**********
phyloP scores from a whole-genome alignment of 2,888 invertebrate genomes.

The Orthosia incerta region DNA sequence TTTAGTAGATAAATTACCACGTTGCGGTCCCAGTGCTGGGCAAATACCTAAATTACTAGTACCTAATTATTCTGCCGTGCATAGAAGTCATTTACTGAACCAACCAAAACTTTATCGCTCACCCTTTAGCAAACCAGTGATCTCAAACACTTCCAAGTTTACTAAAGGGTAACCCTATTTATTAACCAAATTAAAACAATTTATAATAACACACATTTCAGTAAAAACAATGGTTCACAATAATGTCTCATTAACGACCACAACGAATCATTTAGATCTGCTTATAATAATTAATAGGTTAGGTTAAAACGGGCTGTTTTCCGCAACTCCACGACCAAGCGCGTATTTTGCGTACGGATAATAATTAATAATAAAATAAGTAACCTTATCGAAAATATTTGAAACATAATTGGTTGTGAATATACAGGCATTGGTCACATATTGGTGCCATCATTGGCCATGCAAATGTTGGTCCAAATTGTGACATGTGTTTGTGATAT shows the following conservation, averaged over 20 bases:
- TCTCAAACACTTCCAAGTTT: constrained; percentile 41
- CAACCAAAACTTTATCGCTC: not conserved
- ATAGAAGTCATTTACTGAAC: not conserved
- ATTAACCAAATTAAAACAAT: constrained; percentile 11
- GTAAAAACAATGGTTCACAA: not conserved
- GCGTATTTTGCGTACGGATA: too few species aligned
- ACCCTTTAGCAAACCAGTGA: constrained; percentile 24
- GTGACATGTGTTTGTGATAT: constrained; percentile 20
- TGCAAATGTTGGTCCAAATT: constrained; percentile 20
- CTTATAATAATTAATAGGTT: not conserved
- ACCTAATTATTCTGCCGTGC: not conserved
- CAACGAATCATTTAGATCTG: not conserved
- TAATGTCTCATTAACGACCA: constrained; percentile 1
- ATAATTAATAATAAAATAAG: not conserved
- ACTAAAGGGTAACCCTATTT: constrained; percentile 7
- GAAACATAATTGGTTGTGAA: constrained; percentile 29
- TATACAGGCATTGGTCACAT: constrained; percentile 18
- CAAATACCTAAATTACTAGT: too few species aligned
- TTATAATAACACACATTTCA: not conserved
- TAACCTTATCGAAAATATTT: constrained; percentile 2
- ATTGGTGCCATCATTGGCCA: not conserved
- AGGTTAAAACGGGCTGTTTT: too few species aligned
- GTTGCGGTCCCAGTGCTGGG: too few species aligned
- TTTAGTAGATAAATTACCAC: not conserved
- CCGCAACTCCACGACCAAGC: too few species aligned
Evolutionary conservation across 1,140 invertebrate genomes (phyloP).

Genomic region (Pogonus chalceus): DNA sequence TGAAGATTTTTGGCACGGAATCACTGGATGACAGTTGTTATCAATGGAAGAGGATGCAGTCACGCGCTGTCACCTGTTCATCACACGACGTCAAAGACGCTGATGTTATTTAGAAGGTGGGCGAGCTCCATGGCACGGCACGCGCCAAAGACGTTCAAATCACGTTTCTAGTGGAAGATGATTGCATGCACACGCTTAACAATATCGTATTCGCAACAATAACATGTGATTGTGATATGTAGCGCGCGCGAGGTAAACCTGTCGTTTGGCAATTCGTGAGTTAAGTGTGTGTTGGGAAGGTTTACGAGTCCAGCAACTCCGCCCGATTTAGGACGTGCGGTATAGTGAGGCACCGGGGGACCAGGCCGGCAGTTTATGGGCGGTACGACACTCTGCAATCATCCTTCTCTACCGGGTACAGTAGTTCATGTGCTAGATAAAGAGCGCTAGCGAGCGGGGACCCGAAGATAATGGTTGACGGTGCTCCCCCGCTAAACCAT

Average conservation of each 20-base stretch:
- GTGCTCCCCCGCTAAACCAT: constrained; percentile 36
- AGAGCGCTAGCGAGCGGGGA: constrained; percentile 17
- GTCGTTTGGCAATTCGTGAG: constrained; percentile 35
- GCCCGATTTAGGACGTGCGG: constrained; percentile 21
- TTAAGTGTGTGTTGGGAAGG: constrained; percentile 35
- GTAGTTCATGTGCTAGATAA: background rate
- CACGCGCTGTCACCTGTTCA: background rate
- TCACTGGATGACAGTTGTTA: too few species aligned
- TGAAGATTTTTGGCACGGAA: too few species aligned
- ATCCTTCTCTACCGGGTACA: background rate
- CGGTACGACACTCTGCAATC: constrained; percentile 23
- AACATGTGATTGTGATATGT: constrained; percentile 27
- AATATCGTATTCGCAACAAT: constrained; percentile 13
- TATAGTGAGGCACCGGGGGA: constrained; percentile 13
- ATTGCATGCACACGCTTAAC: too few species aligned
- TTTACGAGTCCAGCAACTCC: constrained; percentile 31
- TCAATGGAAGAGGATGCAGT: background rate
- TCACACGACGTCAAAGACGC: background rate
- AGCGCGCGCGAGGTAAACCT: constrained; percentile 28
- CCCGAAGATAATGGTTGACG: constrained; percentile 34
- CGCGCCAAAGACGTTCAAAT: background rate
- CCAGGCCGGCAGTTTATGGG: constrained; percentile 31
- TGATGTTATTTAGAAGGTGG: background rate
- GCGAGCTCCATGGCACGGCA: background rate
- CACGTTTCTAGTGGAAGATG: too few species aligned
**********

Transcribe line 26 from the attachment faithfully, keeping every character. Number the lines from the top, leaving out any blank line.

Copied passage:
- TTTAGTAGATAAATTACCAC: not conserved